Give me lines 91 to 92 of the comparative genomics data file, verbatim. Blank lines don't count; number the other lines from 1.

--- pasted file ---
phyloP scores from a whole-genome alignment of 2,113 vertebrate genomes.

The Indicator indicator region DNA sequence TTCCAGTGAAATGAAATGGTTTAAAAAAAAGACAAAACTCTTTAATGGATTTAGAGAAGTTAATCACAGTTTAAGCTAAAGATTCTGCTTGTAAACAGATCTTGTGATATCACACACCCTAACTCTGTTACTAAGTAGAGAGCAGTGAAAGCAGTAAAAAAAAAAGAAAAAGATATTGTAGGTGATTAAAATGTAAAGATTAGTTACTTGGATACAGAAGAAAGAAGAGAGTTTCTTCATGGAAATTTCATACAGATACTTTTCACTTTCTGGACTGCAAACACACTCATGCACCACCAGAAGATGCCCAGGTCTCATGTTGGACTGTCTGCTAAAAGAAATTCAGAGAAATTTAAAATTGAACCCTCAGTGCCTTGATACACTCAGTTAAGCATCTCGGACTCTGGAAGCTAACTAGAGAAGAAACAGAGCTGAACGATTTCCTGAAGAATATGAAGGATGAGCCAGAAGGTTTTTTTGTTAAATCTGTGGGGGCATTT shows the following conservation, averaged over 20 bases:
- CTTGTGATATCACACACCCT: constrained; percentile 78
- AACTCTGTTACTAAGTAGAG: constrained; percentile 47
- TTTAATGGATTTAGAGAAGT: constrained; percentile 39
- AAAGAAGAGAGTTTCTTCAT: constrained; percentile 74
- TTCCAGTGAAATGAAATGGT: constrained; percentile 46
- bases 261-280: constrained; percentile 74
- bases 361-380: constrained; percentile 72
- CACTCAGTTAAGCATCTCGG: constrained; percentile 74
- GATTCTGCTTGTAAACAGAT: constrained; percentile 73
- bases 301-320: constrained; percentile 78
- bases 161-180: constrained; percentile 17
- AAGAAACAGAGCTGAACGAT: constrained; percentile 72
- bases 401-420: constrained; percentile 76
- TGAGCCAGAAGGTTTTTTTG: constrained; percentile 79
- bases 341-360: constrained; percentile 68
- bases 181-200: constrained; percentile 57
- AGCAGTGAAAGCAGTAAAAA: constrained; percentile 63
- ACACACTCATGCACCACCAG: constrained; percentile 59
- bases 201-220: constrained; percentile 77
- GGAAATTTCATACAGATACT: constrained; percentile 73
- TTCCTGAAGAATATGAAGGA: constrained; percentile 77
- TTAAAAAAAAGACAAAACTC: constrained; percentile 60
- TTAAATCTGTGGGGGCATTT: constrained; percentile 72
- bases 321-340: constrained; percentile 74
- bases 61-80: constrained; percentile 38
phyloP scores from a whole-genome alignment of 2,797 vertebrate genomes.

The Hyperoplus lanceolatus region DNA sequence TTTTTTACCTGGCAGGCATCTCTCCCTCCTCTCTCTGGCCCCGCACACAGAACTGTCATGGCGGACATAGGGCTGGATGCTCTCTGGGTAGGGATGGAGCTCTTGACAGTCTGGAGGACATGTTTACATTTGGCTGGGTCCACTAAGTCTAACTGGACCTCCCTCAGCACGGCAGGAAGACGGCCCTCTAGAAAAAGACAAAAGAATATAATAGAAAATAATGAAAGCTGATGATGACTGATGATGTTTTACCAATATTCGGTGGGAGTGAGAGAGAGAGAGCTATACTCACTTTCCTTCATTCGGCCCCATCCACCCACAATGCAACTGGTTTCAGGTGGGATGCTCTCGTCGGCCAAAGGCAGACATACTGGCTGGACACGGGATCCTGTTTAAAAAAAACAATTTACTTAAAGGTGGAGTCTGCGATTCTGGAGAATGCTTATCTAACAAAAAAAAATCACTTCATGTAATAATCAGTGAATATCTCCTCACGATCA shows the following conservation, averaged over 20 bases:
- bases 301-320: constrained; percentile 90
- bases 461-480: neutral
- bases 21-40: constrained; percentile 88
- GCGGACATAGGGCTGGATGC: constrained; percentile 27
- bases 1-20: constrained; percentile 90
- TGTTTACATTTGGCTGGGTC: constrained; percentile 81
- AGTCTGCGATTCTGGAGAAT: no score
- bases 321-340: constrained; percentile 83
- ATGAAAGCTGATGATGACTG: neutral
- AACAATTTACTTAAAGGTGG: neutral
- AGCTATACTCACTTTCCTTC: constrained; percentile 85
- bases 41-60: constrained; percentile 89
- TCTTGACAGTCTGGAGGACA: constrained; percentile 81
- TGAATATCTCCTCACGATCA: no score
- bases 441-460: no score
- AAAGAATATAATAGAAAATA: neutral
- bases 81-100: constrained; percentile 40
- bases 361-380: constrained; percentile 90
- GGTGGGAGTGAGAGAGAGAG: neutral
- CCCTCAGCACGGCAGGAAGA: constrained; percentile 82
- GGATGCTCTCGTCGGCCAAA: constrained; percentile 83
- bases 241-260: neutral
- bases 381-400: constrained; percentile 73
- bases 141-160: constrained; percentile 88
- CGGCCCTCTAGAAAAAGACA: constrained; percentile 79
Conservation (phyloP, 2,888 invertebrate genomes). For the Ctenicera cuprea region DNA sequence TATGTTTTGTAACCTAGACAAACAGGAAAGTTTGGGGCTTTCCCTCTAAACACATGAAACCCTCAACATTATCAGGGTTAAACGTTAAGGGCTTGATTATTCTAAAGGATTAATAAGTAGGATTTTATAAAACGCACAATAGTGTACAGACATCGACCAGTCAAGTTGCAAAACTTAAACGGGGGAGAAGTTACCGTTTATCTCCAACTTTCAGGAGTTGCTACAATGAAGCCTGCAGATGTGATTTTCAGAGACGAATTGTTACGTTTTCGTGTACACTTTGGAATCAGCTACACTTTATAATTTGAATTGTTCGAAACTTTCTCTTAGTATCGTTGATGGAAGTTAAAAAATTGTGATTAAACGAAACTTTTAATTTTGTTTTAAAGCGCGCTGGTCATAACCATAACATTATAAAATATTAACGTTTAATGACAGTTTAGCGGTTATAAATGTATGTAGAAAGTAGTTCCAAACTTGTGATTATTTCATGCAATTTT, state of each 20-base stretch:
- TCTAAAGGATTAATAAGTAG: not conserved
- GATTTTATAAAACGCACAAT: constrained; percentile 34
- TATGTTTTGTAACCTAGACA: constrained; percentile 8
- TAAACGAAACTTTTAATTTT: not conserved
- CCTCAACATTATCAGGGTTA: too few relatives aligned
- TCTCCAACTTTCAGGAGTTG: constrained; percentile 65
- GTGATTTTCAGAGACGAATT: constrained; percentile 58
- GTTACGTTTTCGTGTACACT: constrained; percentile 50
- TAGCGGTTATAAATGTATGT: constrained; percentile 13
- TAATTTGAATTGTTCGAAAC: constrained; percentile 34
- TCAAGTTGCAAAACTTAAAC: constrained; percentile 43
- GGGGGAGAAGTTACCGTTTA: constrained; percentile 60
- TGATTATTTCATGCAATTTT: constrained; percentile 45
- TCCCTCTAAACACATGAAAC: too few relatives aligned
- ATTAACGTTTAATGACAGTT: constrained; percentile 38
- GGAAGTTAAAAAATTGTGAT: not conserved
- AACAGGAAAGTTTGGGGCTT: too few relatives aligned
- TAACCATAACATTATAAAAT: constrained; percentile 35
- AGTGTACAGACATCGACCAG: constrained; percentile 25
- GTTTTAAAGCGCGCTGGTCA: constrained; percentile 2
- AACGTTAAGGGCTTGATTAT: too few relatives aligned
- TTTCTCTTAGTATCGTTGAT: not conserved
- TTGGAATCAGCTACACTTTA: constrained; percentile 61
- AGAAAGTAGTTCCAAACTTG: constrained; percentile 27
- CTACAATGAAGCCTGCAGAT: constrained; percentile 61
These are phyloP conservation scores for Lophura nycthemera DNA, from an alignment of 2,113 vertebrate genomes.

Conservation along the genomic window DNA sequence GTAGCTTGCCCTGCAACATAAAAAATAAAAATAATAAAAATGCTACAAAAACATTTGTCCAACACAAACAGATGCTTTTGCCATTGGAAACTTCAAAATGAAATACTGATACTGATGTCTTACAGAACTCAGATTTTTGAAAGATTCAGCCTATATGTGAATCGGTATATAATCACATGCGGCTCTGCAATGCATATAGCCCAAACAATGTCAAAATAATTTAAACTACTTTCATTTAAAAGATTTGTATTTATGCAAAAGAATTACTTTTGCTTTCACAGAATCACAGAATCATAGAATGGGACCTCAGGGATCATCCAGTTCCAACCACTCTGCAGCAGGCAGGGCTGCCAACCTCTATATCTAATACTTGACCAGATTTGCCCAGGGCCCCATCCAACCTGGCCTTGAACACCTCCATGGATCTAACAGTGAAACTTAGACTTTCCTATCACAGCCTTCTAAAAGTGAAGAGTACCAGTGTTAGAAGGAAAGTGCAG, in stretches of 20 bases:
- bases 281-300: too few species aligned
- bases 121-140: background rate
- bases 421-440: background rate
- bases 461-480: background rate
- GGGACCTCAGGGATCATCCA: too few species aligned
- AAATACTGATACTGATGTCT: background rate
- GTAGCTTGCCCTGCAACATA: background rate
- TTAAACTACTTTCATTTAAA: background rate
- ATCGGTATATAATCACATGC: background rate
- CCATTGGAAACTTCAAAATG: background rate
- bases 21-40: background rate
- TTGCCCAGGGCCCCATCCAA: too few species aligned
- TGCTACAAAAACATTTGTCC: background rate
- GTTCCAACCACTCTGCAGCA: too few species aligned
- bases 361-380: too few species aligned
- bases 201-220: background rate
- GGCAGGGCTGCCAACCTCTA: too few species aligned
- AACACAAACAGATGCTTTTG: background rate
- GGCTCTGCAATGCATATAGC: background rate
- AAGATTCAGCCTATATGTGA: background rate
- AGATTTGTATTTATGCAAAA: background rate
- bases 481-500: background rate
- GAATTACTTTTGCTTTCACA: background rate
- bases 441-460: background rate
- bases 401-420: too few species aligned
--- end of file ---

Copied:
- ATCGGTATATAATCACATGC: background rate
- CCATTGGAAACTTCAAAATG: background rate